St. Peter's square in Vatican City is paved with thousands of square, black stones, but there's one stone that's painted red to mark the spot where John Paul II got shot. It's pretty tough to find without looking it up.
Heating water to its triple point (which is a pressure and temperature at which something will melt, freeze, and evaporate at the same time) and watching it freak out as it tries to change each phase at the same time.
Triple point video: https://youtu.be/r3zP9Rj7lnc
We put 27 in the backyard. The kids only found 24, so there are three eggs somewhere.
Next year I'm making a map
[roadside attractions](http://www.roadsideamerica.com/) Check some of these off in your area or on a trip.
In my state those painted rocks that people hide in public places are pretty popular. I have found 4 so far. Some of them are really painted well.
Check out atlasobscura.com There's something neat in your city or nearby that I guarantee you didn't know about even if you've grown up there.
Geocaches are real life Easter-eggs. Fun to hunt down, rewarding to find, and entertaining to participate in.
Houston used to have a random button in the park.
No idea if it's still available.
Carnival cruise ships have a view deck out front that hardly anybody knows about. It's not hard to get to, but it's pretty darn impossible if you don't know exactly how because the exits to it are well concealed. It's great to be out there when arriving at or leaving a port, since everywhere else is crowded. I've had it all to myself before. :)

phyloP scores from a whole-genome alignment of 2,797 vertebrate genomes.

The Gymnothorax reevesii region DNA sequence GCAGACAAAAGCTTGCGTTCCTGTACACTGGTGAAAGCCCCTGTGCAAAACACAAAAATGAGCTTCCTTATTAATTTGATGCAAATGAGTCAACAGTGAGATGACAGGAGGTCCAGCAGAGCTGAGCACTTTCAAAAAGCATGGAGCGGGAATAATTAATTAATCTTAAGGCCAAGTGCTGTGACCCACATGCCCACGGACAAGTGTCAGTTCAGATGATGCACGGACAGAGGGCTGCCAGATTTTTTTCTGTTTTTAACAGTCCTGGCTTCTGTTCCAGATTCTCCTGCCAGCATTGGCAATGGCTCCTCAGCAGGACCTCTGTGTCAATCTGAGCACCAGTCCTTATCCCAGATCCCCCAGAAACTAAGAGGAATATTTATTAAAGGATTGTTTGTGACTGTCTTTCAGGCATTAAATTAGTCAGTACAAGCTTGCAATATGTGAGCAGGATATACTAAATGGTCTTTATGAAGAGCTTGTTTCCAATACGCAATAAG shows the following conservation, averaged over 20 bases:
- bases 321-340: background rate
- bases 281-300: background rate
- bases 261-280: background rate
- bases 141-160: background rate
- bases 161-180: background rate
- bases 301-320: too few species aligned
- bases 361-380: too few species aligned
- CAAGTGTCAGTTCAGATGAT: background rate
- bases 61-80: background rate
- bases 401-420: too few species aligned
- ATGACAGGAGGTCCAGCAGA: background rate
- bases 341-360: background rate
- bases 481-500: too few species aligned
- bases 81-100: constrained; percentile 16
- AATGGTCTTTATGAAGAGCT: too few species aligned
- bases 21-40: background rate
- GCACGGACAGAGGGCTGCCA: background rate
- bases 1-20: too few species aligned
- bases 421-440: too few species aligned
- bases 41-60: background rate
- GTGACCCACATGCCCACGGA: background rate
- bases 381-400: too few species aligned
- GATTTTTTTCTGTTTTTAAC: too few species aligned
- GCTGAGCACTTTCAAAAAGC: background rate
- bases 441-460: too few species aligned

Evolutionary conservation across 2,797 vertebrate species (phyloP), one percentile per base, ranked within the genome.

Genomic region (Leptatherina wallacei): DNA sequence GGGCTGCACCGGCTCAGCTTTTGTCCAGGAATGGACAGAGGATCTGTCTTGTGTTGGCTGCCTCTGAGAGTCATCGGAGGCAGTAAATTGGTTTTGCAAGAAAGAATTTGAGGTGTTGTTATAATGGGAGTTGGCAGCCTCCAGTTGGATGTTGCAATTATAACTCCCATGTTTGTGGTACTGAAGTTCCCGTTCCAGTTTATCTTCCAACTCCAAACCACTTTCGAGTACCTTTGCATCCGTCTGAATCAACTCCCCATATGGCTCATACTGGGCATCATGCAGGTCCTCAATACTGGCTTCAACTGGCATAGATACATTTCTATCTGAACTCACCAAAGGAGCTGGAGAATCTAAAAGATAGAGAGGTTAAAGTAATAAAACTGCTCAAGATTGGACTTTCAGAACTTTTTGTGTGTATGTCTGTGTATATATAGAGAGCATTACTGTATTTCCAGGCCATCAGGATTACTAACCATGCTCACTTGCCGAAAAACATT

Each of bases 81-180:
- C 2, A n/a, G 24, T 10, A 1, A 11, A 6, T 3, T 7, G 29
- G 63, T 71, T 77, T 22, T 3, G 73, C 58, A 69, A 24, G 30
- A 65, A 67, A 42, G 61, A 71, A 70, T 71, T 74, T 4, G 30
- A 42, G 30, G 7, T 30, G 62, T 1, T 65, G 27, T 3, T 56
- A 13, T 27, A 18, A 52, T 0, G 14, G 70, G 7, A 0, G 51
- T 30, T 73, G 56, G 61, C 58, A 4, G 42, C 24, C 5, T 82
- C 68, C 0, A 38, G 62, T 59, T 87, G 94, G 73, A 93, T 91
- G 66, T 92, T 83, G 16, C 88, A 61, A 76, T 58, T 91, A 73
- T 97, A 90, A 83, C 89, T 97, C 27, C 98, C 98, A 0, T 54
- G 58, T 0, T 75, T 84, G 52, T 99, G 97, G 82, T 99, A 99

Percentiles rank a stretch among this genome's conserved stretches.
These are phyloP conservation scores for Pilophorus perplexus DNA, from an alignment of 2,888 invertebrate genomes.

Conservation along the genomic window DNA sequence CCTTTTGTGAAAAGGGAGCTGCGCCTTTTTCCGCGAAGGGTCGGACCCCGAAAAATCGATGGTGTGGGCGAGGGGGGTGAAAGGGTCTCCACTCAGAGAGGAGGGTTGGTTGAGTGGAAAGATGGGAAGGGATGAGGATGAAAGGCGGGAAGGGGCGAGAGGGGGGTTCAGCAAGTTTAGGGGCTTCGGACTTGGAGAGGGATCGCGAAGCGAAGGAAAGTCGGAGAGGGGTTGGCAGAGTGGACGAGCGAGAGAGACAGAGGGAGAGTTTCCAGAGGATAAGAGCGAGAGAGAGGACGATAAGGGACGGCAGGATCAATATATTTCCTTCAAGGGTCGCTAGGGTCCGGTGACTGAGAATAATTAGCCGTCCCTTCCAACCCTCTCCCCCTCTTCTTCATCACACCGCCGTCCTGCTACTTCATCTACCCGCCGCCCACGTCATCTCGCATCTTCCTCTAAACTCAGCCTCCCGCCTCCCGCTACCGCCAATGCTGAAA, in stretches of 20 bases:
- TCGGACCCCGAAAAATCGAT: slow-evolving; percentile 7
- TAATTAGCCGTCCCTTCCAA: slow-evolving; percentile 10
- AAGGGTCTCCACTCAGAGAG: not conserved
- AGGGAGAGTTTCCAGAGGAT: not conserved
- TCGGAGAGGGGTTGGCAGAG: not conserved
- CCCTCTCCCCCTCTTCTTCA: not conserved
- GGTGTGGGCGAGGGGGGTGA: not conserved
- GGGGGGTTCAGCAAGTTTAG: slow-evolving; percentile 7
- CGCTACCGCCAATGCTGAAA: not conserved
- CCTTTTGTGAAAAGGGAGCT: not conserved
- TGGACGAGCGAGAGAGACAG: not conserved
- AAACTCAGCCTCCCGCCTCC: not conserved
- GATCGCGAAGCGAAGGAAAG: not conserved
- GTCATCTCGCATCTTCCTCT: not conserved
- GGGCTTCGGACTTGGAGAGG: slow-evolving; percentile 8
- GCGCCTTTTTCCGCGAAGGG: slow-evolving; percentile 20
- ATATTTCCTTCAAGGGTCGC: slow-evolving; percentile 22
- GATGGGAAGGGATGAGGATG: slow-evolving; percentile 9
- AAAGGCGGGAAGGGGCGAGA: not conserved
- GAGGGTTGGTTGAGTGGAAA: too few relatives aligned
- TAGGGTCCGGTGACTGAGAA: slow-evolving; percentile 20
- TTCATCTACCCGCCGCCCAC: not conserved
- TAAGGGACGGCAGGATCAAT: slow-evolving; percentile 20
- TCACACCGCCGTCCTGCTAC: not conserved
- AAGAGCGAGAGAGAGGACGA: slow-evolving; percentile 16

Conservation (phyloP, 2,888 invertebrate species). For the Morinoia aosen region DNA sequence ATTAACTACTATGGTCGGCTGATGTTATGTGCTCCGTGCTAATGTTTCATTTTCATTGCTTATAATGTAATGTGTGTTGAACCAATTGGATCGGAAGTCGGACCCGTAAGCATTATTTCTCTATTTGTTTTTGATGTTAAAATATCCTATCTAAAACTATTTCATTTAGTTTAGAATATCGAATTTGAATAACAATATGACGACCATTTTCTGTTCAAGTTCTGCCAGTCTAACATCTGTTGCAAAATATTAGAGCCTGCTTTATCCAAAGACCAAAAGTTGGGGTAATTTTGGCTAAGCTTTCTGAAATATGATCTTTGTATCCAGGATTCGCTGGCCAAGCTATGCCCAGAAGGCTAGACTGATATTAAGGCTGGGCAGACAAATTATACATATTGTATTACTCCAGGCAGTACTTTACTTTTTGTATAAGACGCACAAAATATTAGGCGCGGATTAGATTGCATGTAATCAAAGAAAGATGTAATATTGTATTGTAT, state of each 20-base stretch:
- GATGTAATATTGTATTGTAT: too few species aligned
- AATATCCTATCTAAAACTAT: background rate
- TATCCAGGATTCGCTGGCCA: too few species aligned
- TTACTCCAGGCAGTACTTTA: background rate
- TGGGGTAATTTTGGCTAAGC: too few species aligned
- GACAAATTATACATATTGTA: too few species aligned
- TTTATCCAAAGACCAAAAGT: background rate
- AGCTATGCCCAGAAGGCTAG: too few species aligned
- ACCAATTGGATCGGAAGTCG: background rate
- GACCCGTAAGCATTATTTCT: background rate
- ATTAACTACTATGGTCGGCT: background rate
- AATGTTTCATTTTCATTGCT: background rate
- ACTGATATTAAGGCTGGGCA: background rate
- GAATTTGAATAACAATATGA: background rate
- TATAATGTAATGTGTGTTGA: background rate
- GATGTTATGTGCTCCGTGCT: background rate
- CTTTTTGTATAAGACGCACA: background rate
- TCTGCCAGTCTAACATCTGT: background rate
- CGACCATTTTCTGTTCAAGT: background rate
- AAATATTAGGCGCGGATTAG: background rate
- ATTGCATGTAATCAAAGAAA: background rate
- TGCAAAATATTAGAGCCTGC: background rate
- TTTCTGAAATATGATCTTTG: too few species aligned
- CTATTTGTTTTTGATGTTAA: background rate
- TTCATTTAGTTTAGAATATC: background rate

That's a cathedral built in Washington DC, built only using medieval methods, but apparently out of all the gargoyles, one is H R gigiers alien, and another is Darth Vader.
If you wake up on easter around 7am, most kids will still be asleep and you can search backyards for the easter eggs their parents hid the night before.
When you get a "where's george" dollar bill and you look online to see it's journey to your wallet.
There's this really cool statue of a golden sphere cracked and broken open with another ball inside it that I saw when I visited Trinity College in Dublin. Years later I had to do a double take when I saw the same exact sculpture at the Vatican Museum in Rome. I looked it up and apparently the same guy constructed that sculpture in different notable locations all over the world. I always thought finding more of them by accident would be cool. The sculpture is called "Sphere within a sphere" if you want to look it up
In the city of Minneapolis. There are mini "elf" or "mouse" doors hidden around the city. People have met quite a lot of effort to try and find them all, and new ones are still being found.
Birds! This is the whole reason bird watching is a hobby. They fly around, you see, and sometimes a really rare or exotic one might end up in your neighborhood. You won't know it unless you study some basic taxonomic ornithology.